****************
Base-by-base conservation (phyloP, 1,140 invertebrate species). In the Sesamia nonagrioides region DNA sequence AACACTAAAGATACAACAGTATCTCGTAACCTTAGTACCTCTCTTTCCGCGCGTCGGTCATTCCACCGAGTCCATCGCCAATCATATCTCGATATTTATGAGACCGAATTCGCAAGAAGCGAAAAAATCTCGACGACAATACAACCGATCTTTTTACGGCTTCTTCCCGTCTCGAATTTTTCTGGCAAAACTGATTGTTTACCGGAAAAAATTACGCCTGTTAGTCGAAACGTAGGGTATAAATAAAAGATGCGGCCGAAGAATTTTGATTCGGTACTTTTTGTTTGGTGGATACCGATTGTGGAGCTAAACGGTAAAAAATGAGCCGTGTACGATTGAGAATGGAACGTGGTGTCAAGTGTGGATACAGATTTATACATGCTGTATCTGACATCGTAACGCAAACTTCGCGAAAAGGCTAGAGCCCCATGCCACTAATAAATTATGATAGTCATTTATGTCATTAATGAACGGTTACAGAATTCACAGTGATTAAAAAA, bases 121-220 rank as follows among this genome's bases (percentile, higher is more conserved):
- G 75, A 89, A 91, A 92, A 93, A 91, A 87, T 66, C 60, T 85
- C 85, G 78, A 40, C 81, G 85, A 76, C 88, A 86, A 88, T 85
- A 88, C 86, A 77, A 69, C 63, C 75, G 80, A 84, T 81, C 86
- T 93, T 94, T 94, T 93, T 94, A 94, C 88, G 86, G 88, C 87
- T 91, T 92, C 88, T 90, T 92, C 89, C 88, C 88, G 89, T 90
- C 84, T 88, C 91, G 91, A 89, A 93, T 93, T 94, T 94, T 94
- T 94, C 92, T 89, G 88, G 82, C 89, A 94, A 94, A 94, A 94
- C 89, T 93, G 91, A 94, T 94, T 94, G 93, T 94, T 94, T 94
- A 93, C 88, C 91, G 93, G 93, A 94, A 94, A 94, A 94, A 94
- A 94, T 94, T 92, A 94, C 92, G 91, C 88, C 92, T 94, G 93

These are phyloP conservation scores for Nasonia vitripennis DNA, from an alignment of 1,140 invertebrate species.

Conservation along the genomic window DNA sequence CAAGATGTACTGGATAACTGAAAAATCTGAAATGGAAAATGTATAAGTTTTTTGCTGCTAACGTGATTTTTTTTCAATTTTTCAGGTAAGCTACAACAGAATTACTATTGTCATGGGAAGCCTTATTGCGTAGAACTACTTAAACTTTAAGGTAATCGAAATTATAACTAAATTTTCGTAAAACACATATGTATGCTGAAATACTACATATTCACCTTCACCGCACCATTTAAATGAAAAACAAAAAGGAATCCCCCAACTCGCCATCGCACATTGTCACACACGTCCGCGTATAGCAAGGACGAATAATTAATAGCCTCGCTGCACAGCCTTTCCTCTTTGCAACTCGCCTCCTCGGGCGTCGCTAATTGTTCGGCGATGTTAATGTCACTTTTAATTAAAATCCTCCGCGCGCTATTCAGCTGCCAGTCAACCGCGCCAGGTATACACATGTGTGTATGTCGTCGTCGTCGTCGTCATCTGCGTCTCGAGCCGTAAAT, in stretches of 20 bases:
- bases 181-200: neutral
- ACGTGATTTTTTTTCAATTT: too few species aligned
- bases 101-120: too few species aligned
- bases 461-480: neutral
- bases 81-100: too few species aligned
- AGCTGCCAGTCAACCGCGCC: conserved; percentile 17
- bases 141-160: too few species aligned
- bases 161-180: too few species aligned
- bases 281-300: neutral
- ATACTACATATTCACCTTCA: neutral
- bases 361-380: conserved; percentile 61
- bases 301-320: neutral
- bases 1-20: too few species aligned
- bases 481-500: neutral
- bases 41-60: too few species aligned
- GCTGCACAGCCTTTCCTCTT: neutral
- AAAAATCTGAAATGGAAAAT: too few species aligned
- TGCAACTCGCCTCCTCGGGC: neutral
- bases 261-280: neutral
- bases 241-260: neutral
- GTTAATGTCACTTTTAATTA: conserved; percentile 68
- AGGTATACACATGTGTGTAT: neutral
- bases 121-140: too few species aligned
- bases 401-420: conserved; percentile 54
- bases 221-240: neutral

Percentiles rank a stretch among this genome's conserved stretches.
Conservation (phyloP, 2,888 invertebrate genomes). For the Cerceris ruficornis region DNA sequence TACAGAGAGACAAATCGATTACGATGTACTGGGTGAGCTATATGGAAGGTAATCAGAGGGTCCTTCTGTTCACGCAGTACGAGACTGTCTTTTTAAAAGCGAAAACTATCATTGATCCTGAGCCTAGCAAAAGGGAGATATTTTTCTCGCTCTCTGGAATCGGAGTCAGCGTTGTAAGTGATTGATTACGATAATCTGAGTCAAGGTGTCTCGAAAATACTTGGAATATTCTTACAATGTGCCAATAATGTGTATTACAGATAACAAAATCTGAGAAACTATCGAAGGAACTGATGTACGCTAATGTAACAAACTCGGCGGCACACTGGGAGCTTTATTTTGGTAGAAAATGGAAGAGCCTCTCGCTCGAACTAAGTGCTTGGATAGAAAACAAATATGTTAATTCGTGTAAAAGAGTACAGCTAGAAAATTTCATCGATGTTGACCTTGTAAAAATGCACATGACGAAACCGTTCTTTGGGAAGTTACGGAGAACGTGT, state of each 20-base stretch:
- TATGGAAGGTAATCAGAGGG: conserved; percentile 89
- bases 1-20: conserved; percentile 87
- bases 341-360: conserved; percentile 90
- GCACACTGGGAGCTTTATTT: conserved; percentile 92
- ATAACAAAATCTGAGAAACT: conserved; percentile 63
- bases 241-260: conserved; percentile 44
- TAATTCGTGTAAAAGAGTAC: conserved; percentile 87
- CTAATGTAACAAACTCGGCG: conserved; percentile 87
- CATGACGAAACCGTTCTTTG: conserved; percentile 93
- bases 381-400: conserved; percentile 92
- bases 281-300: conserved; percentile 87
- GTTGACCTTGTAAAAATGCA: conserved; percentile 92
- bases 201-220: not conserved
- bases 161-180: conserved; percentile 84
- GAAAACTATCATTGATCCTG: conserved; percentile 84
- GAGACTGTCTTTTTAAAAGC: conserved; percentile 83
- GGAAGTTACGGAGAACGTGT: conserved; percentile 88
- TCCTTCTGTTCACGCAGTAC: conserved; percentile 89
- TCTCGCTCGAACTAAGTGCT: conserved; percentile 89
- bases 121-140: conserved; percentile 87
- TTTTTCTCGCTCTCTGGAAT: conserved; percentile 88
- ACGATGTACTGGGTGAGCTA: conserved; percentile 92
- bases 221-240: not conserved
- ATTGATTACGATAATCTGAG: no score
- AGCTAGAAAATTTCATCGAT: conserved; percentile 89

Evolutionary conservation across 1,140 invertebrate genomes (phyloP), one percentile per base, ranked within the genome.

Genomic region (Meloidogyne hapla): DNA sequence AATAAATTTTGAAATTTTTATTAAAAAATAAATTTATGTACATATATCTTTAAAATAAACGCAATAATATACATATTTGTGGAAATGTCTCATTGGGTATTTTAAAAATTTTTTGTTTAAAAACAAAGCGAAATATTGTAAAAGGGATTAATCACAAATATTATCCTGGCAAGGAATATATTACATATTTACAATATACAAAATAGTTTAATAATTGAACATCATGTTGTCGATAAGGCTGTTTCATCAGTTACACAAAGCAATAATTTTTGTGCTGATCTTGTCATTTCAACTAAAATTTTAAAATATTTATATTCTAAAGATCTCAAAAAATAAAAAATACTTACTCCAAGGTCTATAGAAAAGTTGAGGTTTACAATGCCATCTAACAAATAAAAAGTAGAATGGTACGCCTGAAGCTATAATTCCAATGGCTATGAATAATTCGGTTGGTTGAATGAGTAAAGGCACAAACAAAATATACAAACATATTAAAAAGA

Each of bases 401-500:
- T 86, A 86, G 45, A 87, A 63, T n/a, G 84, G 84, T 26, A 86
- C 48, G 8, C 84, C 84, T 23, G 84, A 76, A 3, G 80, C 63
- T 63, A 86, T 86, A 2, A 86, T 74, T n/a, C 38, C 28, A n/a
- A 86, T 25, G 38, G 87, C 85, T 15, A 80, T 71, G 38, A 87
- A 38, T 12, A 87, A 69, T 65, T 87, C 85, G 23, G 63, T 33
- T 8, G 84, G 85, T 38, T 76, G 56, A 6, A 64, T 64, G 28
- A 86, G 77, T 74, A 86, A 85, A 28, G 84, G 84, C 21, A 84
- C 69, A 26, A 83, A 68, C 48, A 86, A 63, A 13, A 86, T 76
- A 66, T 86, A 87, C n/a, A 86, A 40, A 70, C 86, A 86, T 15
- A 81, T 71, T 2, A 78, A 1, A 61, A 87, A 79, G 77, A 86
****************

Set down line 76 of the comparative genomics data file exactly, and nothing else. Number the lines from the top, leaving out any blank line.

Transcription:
- C 69, A 26, A 83, A 68, C 48, A 86, A 63, A 13, A 86, T 76